Article Summary #10: Insisting on Digital Equity: Reframing the Dominant Discourse on Multicultural Education and Technology

Citation: Gorski, P. C. (2009). Insisting on Digital Equity: Reframing the Dominant Discourse on Multicultural Education and Technology. Urban Education, 44(3), 348-364.

Word cloud for the article: Insisting on Digital Equity
Summary:  Gorski argues for equity and social justice at the center of discussions with multicultural education and computer technologies in this essay. Using a multicultural education framework coupled with critical analysis, he illustrates the need for systematic and equitable education and resources for instructional technology. Gorski challenges the idea of computers and internet as equalizers, identifies ways in which computers and technology reinforce inequities, and shifts the dialogue from physical access to social, cultural and political access and what that would mean for those previously with limited or no access.  He examines different practices and biases in teachers and education that reinforce the different divides (racial, gender, linguistic, ability). He highlights specific actions for people committed to addressing multicultural education and substantive access.  These include regularly acknowledging digital inequities in dialogues about multicultural education and technology, advocating for computers and Internet access in education until there is equal access, recognizing digital inequalities as systematic issues, pushing for cost improvements for educational technology and training, requesting instructional technologists in every school, refusing to endorse popular websites until they are more equitable, remaining critical of arguments claiming technological process will create social, cultural, and human progress, and continually asking how the technologies can better secure equity and social justice in education.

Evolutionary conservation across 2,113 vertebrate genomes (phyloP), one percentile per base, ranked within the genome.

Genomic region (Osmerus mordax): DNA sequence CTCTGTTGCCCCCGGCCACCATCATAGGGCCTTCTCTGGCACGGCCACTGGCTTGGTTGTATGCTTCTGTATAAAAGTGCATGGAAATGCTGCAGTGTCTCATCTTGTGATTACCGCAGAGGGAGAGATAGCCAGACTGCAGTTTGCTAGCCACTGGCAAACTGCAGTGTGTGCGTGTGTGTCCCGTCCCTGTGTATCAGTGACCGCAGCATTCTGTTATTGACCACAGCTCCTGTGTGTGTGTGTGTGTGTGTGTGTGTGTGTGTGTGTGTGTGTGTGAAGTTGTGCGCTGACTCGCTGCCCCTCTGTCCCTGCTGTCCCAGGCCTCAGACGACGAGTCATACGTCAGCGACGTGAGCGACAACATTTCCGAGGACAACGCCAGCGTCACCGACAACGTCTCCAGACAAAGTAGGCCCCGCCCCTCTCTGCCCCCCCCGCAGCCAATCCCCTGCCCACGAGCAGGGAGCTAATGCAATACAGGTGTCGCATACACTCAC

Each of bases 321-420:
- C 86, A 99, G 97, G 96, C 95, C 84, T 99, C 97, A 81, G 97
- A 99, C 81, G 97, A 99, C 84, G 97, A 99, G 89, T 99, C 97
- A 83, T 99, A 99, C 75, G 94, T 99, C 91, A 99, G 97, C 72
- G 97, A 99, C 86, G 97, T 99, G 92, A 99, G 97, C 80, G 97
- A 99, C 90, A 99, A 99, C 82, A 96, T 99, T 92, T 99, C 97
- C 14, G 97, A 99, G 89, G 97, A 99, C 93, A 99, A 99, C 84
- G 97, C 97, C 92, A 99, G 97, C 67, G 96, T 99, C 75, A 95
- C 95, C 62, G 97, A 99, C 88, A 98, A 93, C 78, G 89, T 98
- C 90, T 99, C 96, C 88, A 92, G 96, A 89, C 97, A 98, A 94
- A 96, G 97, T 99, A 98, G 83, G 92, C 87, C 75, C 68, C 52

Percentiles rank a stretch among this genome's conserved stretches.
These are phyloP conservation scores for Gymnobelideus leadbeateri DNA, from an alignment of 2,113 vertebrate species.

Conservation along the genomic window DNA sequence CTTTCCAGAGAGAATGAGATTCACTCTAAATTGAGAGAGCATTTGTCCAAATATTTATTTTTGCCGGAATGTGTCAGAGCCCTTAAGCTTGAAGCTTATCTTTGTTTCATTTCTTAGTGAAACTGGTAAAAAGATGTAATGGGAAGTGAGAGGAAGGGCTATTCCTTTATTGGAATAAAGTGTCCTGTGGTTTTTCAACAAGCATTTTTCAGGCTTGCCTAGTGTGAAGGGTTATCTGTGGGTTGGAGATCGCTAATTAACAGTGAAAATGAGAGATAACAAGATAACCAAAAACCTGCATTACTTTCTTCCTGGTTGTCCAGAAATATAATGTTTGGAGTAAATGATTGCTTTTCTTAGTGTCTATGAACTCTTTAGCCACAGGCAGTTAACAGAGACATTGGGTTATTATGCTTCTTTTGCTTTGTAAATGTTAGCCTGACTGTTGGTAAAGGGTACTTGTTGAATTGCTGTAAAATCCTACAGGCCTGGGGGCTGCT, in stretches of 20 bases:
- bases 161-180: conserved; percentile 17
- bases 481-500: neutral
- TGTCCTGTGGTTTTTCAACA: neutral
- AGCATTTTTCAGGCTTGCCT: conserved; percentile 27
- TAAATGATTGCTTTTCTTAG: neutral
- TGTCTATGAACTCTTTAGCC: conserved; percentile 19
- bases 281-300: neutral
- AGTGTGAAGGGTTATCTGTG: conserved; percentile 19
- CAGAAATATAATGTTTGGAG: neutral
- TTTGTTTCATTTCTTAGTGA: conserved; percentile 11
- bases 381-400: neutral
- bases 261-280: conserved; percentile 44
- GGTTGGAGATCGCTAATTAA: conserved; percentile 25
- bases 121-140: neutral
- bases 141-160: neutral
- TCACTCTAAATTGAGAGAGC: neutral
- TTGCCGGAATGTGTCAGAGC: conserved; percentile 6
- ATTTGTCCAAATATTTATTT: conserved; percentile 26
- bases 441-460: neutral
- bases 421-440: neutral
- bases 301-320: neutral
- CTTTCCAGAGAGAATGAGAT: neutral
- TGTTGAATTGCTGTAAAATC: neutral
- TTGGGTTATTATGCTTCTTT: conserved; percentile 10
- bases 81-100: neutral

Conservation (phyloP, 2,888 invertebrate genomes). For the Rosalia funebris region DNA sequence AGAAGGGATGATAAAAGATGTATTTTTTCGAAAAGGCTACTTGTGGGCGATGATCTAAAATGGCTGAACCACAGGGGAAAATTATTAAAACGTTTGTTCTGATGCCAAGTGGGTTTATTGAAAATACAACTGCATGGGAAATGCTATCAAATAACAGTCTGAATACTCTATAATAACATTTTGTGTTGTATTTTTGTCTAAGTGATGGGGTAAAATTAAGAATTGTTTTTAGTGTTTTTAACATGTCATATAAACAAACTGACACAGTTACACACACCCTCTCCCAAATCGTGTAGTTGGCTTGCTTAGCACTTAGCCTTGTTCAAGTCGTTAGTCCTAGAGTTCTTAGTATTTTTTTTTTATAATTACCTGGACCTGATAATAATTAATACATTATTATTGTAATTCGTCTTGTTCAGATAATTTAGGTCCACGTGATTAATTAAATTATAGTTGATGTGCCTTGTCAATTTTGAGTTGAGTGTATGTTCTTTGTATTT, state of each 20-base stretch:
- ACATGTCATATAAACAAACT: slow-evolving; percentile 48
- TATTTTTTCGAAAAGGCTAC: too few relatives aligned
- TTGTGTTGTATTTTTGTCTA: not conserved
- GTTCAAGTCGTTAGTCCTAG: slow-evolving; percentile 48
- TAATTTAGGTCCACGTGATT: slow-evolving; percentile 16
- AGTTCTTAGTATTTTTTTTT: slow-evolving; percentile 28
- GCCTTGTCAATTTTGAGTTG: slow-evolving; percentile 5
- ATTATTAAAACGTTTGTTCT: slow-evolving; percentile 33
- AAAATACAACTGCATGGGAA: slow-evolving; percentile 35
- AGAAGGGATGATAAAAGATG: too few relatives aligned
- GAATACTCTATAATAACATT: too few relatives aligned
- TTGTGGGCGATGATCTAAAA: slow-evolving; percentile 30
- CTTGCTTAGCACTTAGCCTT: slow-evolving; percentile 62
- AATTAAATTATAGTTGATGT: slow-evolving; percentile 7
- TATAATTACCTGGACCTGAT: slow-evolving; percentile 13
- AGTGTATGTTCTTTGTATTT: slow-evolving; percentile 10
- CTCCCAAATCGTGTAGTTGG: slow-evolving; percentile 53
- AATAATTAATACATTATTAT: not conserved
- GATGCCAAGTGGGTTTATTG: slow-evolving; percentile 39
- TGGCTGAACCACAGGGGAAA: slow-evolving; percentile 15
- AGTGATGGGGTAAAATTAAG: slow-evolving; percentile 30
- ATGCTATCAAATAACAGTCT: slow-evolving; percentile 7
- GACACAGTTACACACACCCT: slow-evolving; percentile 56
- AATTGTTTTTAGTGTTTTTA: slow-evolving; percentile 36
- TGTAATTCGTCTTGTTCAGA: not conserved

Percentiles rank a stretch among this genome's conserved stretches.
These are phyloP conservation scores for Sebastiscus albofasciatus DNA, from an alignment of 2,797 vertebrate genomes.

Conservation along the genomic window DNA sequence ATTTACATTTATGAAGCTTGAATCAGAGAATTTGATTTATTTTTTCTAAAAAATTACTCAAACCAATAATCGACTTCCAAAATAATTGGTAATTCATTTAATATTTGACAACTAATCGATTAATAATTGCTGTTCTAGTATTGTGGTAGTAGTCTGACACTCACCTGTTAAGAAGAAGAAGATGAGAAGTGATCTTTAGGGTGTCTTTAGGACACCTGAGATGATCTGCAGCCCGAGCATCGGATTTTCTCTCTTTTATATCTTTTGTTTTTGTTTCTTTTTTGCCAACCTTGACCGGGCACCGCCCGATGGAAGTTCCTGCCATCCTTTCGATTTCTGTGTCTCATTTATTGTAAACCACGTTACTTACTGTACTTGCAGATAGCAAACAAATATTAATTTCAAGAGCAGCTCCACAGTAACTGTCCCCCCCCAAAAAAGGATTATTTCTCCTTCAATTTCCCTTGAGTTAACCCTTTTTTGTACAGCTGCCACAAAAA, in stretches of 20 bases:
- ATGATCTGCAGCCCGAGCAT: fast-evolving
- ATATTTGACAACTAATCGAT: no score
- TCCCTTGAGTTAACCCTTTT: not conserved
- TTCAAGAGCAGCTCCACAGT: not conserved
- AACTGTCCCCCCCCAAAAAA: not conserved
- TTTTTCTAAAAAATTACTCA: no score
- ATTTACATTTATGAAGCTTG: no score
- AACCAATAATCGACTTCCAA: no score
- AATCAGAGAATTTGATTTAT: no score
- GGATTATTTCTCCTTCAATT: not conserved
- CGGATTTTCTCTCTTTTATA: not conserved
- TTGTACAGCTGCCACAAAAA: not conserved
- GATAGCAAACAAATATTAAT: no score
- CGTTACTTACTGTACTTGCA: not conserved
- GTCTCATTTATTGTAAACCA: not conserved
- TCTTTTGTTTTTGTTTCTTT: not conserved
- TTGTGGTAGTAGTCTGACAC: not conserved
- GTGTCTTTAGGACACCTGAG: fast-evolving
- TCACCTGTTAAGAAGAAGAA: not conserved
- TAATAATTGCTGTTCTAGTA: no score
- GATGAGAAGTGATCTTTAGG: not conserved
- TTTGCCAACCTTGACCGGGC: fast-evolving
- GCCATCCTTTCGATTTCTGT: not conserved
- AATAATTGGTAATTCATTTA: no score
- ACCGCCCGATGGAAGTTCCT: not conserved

Keywords: digital divide, digital equity, digital access, multicultural, social justice, instructional technology

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